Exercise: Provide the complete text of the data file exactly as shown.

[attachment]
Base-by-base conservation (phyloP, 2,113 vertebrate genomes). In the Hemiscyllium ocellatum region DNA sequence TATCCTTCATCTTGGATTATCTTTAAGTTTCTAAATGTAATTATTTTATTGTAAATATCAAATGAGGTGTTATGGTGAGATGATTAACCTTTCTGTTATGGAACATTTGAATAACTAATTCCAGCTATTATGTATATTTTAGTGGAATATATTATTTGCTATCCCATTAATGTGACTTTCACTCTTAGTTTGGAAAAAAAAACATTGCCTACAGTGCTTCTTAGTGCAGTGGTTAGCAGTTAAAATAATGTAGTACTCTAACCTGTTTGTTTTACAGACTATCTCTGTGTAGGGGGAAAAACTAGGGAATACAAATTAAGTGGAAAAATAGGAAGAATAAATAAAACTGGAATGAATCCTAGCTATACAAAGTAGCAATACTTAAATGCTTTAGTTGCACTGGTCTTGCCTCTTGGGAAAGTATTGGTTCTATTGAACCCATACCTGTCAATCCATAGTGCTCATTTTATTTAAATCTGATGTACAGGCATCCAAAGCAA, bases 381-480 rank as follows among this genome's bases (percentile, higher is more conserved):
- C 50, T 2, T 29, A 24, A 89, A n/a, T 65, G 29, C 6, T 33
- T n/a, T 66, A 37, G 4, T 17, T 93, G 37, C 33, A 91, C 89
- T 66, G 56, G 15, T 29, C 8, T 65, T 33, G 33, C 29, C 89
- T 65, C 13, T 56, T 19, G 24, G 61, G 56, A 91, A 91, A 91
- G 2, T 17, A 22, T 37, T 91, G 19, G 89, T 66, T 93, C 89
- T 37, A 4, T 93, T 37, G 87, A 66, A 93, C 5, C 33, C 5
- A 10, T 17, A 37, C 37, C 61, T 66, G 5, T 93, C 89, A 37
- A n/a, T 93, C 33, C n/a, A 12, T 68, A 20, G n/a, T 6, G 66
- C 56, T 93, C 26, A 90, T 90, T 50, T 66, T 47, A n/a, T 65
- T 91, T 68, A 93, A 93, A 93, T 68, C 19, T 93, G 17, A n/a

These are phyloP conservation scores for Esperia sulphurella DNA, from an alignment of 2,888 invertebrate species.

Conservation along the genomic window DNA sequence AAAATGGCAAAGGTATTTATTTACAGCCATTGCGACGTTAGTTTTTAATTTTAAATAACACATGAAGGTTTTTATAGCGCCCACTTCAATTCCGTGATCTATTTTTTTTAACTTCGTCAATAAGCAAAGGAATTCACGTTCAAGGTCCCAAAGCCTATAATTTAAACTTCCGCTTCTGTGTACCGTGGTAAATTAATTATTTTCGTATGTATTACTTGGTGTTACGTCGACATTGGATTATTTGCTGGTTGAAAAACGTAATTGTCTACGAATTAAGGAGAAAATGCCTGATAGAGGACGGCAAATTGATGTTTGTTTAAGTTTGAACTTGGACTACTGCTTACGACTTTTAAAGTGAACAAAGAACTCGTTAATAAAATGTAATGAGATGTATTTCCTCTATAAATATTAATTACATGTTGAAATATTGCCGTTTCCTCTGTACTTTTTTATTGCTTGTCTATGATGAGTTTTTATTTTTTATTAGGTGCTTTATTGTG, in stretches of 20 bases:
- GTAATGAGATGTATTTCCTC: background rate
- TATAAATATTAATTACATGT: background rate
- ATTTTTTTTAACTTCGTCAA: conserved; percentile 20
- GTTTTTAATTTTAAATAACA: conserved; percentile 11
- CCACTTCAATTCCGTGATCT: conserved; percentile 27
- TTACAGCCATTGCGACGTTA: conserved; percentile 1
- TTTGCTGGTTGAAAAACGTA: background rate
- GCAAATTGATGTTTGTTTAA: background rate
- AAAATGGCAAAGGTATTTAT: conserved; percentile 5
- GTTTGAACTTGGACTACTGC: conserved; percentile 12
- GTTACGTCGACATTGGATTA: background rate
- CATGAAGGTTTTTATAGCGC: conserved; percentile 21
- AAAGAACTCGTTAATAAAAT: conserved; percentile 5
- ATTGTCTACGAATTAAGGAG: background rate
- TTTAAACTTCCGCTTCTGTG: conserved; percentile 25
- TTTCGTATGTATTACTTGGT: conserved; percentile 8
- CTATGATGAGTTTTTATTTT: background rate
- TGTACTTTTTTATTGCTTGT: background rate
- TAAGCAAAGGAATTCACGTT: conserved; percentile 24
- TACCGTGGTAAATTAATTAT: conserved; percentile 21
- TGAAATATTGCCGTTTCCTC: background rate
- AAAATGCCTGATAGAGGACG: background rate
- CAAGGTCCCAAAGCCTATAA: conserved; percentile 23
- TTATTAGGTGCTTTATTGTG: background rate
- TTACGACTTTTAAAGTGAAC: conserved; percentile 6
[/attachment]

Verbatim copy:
Base-by-base conservation (phyloP, 2,113 vertebrate genomes). In the Hemiscyllium ocellatum region DNA sequence TATCCTTCATCTTGGATTATCTTTAAGTTTCTAAATGTAATTATTTTATTGTAAATATCAAATGAGGTGTTATGGTGAGATGATTAACCTTTCTGTTATGGAACATTTGAATAACTAATTCCAGCTATTATGTATATTTTAGTGGAATATATTATTTGCTATCCCATTAATGTGACTTTCACTCTTAGTTTGGAAAAAAAAACATTGCCTACAGTGCTTCTTAGTGCAGTGGTTAGCAGTTAAAATAATGTAGTACTCTAACCTGTTTGTTTTACAGACTATCTCTGTGTAGGGGGAAAAACTAGGGAATACAAATTAAGTGGAAAAATAGGAAGAATAAATAAAACTGGAATGAATCCTAGCTATACAAAGTAGCAATACTTAAATGCTTTAGTTGCACTGGTCTTGCCTCTTGGGAAAGTATTGGTTCTATTGAACCCATACCTGTCAATCCATAGTGCTCATTTTATTTAAATCTGATGTACAGGCATCCAAAGCAA, bases 381-480 rank as follows among this genome's bases (percentile, higher is more conserved):
- C 50, T 2, T 29, A 24, A 89, A n/a, T 65, G 29, C 6, T 33
- T n/a, T 66, A 37, G 4, T 17, T 93, G 37, C 33, A 91, C 89
- T 66, G 56, G 15, T 29, C 8, T 65, T 33, G 33, C 29, C 89
- T 65, C 13, T 56, T 19, G 24, G 61, G 56, A 91, A 91, A 91
- G 2, T 17, A 22, T 37, T 91, G 19, G 89, T 66, T 93, C 89
- T 37, A 4, T 93, T 37, G 87, A 66, A 93, C 5, C 33, C 5
- A 10, T 17, A 37, C 37, C 61, T 66, G 5, T 93, C 89, A 37
- A n/a, T 93, C 33, C n/a, A 12, T 68, A 20, G n/a, T 6, G 66
- C 56, T 93, C 26, A 90, T 90, T 50, T 66, T 47, A n/a, T 65
- T 91, T 68, A 93, A 93, A 93, T 68, C 19, T 93, G 17, A n/a

These are phyloP conservation scores for Esperia sulphurella DNA, from an alignment of 2,888 invertebrate species.

Conservation along the genomic window DNA sequence AAAATGGCAAAGGTATTTATTTACAGCCATTGCGACGTTAGTTTTTAATTTTAAATAACACATGAAGGTTTTTATAGCGCCCACTTCAATTCCGTGATCTATTTTTTTTAACTTCGTCAATAAGCAAAGGAATTCACGTTCAAGGTCCCAAAGCCTATAATTTAAACTTCCGCTTCTGTGTACCGTGGTAAATTAATTATTTTCGTATGTATTACTTGGTGTTACGTCGACATTGGATTATTTGCTGGTTGAAAAACGTAATTGTCTACGAATTAAGGAGAAAATGCCTGATAGAGGACGGCAAATTGATGTTTGTTTAAGTTTGAACTTGGACTACTGCTTACGACTTTTAAAGTGAACAAAGAACTCGTTAATAAAATGTAATGAGATGTATTTCCTCTATAAATATTAATTACATGTTGAAATATTGCCGTTTCCTCTGTACTTTTTTATTGCTTGTCTATGATGAGTTTTTATTTTTTATTAGGTGCTTTATTGTG, in stretches of 20 bases:
- GTAATGAGATGTATTTCCTC: background rate
- TATAAATATTAATTACATGT: background rate
- ATTTTTTTTAACTTCGTCAA: conserved; percentile 20
- GTTTTTAATTTTAAATAACA: conserved; percentile 11
- CCACTTCAATTCCGTGATCT: conserved; percentile 27
- TTACAGCCATTGCGACGTTA: conserved; percentile 1
- TTTGCTGGTTGAAAAACGTA: background rate
- GCAAATTGATGTTTGTTTAA: background rate
- AAAATGGCAAAGGTATTTAT: conserved; percentile 5
- GTTTGAACTTGGACTACTGC: conserved; percentile 12
- GTTACGTCGACATTGGATTA: background rate
- CATGAAGGTTTTTATAGCGC: conserved; percentile 21
- AAAGAACTCGTTAATAAAAT: conserved; percentile 5
- ATTGTCTACGAATTAAGGAG: background rate
- TTTAAACTTCCGCTTCTGTG: conserved; percentile 25
- TTTCGTATGTATTACTTGGT: conserved; percentile 8
- CTATGATGAGTTTTTATTTT: background rate
- TGTACTTTTTTATTGCTTGT: background rate
- TAAGCAAAGGAATTCACGTT: conserved; percentile 24
- TACCGTGGTAAATTAATTAT: conserved; percentile 21
- TGAAATATTGCCGTTTCCTC: background rate
- AAAATGCCTGATAGAGGACG: background rate
- CAAGGTCCCAAAGCCTATAA: conserved; percentile 23
- TTATTAGGTGCTTTATTGTG: background rate
- TTACGACTTTTAAAGTGAAC: conserved; percentile 6